Abstract: Understanding how key habitat-forming organisms such as corals respond to changing environmental conditions is increasingly important for predicting future trajectories on coral reefs. In particular, a better understanding of the effects of environmental change on processes such as coral recruitment (Hughes et al. 2019), coral growth (Pratchett et al. 2015) and reef accretion (Perry et al. 2018) are a priority. The overall objective of this thesis is investigate how world heritage listed coral reefs in North-Western of Australia are responding to rapidly changing environmental conditions. I first look at recruitment patterns at Ningaloo Reef and in the Pilbara region, which are crucial for understanding resilience and the potential for recovery following disturbance (Hughes et al. 2000). I then examine the distribution of corals at Ningaloo Reef over ten years to explore how trends in coral cover, coral genera and coral functional groups differ among reef zones. Finally, I examine rates of growth and erosion on reefs at Ningaloo Reef: processes that are critical for assessing reef accretion and ecosystem services such as shoreline protection and the provision of habitat for fish species targeted by fishers.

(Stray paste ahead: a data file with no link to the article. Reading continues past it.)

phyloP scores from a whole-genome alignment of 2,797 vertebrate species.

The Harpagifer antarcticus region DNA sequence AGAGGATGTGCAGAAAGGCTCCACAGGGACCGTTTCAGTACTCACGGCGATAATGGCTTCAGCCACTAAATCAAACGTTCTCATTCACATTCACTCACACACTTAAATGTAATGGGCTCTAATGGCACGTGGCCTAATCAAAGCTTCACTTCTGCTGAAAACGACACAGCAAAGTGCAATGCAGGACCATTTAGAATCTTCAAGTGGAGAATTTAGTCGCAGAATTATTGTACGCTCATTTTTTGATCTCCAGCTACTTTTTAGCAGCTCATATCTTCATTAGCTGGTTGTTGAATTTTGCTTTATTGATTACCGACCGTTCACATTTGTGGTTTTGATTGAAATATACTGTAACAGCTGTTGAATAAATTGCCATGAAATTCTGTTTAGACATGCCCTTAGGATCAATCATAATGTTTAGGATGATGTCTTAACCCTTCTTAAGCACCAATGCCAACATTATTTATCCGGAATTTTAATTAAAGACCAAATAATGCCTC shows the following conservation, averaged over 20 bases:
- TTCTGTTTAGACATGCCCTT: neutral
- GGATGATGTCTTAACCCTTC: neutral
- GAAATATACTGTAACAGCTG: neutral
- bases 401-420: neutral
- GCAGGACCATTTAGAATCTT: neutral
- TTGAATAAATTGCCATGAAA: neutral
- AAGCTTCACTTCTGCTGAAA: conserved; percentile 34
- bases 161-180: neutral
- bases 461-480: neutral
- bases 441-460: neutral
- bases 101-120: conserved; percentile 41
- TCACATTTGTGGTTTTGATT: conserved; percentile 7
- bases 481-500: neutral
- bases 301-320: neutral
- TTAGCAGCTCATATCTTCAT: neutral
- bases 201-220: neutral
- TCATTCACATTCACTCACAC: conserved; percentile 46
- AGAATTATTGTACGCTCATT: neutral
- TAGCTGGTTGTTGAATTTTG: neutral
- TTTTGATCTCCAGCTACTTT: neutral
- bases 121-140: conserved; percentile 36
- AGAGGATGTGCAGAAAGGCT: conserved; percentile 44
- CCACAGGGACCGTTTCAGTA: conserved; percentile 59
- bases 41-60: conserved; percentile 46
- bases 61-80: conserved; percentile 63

Biography: Damian has spent over 25 years working on tropical coral reefs and studying the factors that impact them. He has worked on reefs that span over 30 degrees of latitude and his primary interest is understanding how benthic habitats are responding to changing environmental conditions. While his love of coral reefs developed during his early childhood holidays to Ningaloo and WA’s North West, the real work began when he graduated with honours from James Cook University in 1995, examining the effects of elevated nutrient levels on the early development of Favids. It was here that Damian sharpened his coral husbandry skills, alongside his tolerance for working while sleep-deprived, working on the ARC funded coral hybridisation program under Professor Bette Willis. Damian then spent several years working for JCU Marine Biology Department and the Australian Institute of Marine Science climate adaptation and reef water quality programs. He then moved back home to WA in 2007 to work at CSIRO as an Experimental scientist and to raise two increasingly precocious teenagers. His Ph.D. is focused on the dynamics of reef-building corals of north-Western Australia, under the supervision of Andrew Hoey, Morgan Pratchett and Shaun Wilson.